Once the design has been developed, it is necessary to transfer this complex geometry, correctly and accurately, to the team entrusted with the actual construction.
This is where technology intervention becomes critical to build an efficient and modern urban network.”
Technology could be used to avoid delays in projects caused by improper planning, land and right of way (RoW) issues and delays in approvals which lead to long gestation periods. Some of the innovations that could be adopted are:
 Using a pre-cast approach for construction by ensuring that civil construction takes place off-site. This helps in faster construction and reduces inconvenience to moving traffic.
 Using communication based train control (CBTC) signalling technology in the case of metro rails that are ubiquitous as compared to other urban transportation systems.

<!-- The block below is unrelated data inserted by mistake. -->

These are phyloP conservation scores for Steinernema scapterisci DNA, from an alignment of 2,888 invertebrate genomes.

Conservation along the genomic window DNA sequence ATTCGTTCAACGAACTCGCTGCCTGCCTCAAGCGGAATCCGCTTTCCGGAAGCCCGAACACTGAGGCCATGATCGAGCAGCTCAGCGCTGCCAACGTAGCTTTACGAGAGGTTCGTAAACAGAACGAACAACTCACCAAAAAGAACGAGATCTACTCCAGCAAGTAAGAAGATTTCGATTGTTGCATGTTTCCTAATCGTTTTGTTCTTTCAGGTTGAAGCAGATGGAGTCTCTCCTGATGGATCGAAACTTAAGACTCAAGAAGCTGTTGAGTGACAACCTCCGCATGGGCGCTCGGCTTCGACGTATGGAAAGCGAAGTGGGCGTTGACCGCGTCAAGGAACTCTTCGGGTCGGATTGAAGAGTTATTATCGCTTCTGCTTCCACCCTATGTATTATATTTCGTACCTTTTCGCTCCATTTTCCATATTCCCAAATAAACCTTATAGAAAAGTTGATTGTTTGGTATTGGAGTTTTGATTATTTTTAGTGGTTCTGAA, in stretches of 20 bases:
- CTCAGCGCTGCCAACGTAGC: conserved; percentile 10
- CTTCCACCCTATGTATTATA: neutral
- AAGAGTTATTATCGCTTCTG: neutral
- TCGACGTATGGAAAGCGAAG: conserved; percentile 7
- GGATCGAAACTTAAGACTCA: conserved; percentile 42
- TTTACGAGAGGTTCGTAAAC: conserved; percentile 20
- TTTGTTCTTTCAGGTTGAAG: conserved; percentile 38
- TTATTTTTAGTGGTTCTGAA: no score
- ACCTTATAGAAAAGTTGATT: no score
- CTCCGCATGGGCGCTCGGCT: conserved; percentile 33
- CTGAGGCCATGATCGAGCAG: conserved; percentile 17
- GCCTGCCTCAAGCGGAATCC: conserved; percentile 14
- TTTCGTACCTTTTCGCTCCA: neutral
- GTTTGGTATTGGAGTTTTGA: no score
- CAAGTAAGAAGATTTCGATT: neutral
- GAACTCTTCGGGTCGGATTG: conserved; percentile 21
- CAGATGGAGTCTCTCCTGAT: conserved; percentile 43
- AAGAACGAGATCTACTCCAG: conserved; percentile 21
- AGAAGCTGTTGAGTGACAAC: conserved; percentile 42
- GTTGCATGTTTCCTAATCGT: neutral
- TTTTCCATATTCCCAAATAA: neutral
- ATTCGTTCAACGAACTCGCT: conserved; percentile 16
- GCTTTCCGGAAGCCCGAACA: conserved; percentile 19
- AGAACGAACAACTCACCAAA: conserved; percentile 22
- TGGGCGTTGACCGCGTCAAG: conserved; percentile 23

Simultaneously, developers are finding the benefits of using design technologies to gain better value. The 71km Hyderabad metro rail project is a good example.
Another recent prominent example of urban rail transport, a lighter version than metro rail, is the Mumbai Monorail that used AutoCAD Civil 3D to fast track its success story. AutoCAD Civil 3D has established India’s first monorail project as a precedent for achieving a level of accuracy and accomplishing 80% time optimisation in deliverables.
A 3D design technology can provide real value to developers. Sunil MK says, “Adoption of technologies such as Building Information Modeling (BIM) will not only help decrease the overall time and costs of projects by minimising rework, enhancing collaboration among project teams, providing more actionable insight into projects but would also accelerate decision-making earlier into the project lifecycle.”